"Elbowing doesn't comply with the dignity of diplomats and diplomacy."
- Reuters

stuckgear
14th Dec 2011, 13:29
Air Zimbabwe plane seized at London Gatwick | The South African (http://www.thesouthafrican.com/news/air-zimbabwe-plane-seized-at-london-gatwick.htm)


American General Supplies (AGS) has seized an Air Zimbabwe plane after it landed at London Gatwick en route from Harare. The Boeing 767-200 plane was impounded over a debt of $1.2 million. This incident came barely a week after a South African company impounded another Air Zimbabwe plane with a smaller outstanding debt of $500,000.

Air Zimbabwe chief executive officer Innocent Mavhunga told the Herald newspaper they were negotiating with AGS to release the plane.
“The debt has been outstanding for some time and the plane has been impounded after we failed to meet the deadline of November 30 for the debt settlement, the plane is supposed to depart London today (Tuesday) evening at around 8.30 and we are hopeful that if our negotiations succeed, we will have the plane back,” Mavhunga said.

The debt has mounted after $1.5 million was spent on spare parts and maintenance equipment at AGS. Zimbabwe’s transport ministry says it is “frantically looking for money” to recover a national airline jet impounded over debts in Britain.


No doubt the race card will played somewhere soon.

Capetonian
14th Dec 2011, 13:38
http://www.pprune.org/airlines-airports-routes/471595-zimbabwe-seeks-cash-seized-plane-lgw.html?highlight=air+zimbabwe

I'm also waiting for the race card to be played.

http://www.zapiro.com/Cartoons/m_091124tt.jpg

Capetonian
15th Dec 2011, 16:18
Shortly after class, an economics student approaches his economics
professor and says, "I don't understand the point of BEE.
"Can you explain it to me ?"
The professor replied, "I don't have any time to explain it at my
office, but if you come over to my house on Saturday and help me with my
weekend project, I'll be glad to explain it to you."

The student agreed.

At the agreed-upon time, the student showed up at the professor's house.
The professor stated that the weekend project involved his backyard
pool.

They both went out back to the pool, and the professor handed the
student a bucket.

Demonstrating with his own bucket, the professor said, "First, go over
to the deep end, and fill your bucket with as much water as you can."

The student did as he was instructed.

The professor then continued, "Follow me over to the shallow end, and
then dump all the water from your bucket into it."

The student was naturally confused, but did as he was told.

The professor then explained they were going to do this many more times,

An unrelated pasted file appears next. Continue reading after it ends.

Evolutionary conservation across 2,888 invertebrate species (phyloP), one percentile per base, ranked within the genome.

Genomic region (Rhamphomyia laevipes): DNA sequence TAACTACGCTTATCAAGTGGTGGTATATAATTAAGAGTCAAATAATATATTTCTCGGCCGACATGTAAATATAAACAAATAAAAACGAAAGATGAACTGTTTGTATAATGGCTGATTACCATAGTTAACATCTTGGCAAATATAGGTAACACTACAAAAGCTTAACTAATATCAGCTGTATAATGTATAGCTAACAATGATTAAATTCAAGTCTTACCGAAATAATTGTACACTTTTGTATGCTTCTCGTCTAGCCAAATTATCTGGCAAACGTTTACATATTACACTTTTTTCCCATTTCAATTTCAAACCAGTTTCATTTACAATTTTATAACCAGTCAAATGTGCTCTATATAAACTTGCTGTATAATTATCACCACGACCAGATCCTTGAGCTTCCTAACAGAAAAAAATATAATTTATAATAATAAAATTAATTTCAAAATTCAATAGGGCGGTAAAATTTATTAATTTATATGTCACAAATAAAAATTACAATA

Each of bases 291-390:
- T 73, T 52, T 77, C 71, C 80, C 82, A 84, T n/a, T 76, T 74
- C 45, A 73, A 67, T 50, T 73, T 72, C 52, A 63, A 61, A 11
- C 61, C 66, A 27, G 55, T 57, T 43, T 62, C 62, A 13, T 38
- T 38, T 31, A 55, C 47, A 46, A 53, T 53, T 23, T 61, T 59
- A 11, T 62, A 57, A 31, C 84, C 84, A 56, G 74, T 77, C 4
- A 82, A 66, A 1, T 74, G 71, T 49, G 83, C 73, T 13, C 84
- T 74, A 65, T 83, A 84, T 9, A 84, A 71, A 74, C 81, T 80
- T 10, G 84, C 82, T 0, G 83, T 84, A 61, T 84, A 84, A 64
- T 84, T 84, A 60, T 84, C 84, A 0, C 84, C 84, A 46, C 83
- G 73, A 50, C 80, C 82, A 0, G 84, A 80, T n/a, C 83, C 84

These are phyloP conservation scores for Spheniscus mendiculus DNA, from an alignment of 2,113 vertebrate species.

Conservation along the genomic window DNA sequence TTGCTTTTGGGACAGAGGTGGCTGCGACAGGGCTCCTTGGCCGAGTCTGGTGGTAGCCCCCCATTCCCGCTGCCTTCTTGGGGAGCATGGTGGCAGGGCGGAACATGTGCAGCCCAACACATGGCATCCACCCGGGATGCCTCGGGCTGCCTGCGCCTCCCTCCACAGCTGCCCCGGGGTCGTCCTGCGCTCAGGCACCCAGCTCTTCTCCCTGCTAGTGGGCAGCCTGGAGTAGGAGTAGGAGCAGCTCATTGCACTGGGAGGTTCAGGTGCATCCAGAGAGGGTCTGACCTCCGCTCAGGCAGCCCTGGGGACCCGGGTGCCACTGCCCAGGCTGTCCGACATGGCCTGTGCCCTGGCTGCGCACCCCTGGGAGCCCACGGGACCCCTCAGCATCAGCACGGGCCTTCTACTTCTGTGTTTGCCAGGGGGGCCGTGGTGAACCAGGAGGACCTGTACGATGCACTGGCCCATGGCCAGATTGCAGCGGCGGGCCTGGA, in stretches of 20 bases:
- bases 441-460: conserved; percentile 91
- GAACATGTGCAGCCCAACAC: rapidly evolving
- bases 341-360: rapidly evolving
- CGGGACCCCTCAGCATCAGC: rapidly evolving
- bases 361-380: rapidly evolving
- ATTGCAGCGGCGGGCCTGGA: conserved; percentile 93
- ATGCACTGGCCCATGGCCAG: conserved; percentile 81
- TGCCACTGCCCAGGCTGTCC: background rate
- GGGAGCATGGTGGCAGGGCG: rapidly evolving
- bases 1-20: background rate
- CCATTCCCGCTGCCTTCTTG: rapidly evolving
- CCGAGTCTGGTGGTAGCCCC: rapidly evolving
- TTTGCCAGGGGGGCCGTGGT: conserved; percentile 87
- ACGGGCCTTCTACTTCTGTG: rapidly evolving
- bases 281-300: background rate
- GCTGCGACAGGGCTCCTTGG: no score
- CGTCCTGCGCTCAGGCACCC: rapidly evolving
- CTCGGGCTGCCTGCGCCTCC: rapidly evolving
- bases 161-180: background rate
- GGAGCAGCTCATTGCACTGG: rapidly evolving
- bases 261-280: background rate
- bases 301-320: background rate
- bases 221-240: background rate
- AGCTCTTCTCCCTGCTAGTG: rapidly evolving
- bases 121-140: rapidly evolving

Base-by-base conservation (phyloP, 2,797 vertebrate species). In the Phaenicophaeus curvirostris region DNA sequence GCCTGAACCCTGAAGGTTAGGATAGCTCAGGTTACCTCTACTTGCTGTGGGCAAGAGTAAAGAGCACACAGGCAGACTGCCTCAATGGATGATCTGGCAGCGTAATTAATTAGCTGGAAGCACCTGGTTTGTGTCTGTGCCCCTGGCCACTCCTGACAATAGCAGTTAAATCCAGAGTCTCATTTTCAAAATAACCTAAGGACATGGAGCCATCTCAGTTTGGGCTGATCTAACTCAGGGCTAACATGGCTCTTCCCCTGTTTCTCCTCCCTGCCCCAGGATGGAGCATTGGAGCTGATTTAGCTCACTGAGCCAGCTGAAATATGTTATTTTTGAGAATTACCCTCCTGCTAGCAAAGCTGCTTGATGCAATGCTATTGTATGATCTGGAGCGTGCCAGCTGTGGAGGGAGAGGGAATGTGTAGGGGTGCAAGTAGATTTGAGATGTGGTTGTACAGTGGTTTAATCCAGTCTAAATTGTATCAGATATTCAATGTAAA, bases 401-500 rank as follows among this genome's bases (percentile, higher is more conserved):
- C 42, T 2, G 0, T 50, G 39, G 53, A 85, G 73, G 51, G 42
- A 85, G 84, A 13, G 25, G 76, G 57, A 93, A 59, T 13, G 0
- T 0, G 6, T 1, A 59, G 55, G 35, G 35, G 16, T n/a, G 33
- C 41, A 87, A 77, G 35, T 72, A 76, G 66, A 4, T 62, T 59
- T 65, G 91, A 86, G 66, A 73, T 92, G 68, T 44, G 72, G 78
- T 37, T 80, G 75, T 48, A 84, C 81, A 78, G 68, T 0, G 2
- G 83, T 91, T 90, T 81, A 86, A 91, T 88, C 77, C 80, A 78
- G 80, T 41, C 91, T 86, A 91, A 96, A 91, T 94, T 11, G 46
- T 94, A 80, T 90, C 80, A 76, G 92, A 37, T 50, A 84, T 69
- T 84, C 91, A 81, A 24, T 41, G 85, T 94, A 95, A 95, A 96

and began walking back to the deep end of the pool.

The confused student asked, "Excuse me, but why are we doing this?"

The professor matter-of-factly stated that he was trying to make the
shallow end much deeper.

The student didn't think the economics professor was serious, but
figured that he would find out the real story soon enough.
However, after the 6th trip between the shallow end and the deep end,
the student began to become worried that his economics professor had
gone mad.

The student finally blurted out, "All we're doing is wasting valuable
time and effort on unproductive pursuits. Even worse, when this process
is all over, everything will be at the same level it was before, so all
you'll really have accomplished is the destruction of what could have
been truly productive action!"

The professor put down his bucket and replied with a smile,
"Congratulations. You now understand BEE."

unstable load
15th Dec 2011, 17:15
That would be really funny if it wasn't true....:{:{:mad:

Solid Rust Twotter
23rd Dec 2011, 19:47
Just a little something from the future leaders of the slow motion train wreck that is SA to remind us what have to look forward to. Still nothing but deathly silence from those who agitated on behalf of this shower for this to happen....

AFRICAN NATIONAL CONGRESS YOUTH LEAGUE

Office of the Secretary General

STATEMENT ON THE PASSING AWAY OF THE DPRK CHAIRPERSON OF THE NATIONAL DFEFENCE COUNCIL AND LEADER OF THE KOREAN PEOPLE: COMRADE KIM JONG IL.

The ANC Youth League wishes to send its heartfelt condolences on the passing away of the Great leader Comrade Kim Jong Il. As we remember this revolutionary we call upon the Korean people to forge ahead with the struggle to reunify their country, to free it completely of a legacy of Colonialism left to its people by imperialists represented by the United States of America.

May the undying spirit of Comrade Kim Jong Il continue to inspire the Korean people to defend the Songhun, the idea that it is possible for the people of Korea, Asia and the world to live well alongside each other in an egalitarian society, free from poverty, joblessness, hatred of each other and the oppression of one country by another.

As we will be proceeding to lay to rest Comrade Kim Jong Il, we remain vigilant of the problems facing the Workers Party of Korea and the Kim Il Sung socialist youth, this include the threat of imperialist aggression in the Korean peninsula, and the continued misleading propaganda of the Bak puppet regime and Western imperialism, to suggest that the government of the Democratic People's Republic of Korea is responsible for the destruction and disruption of the Korean Republic.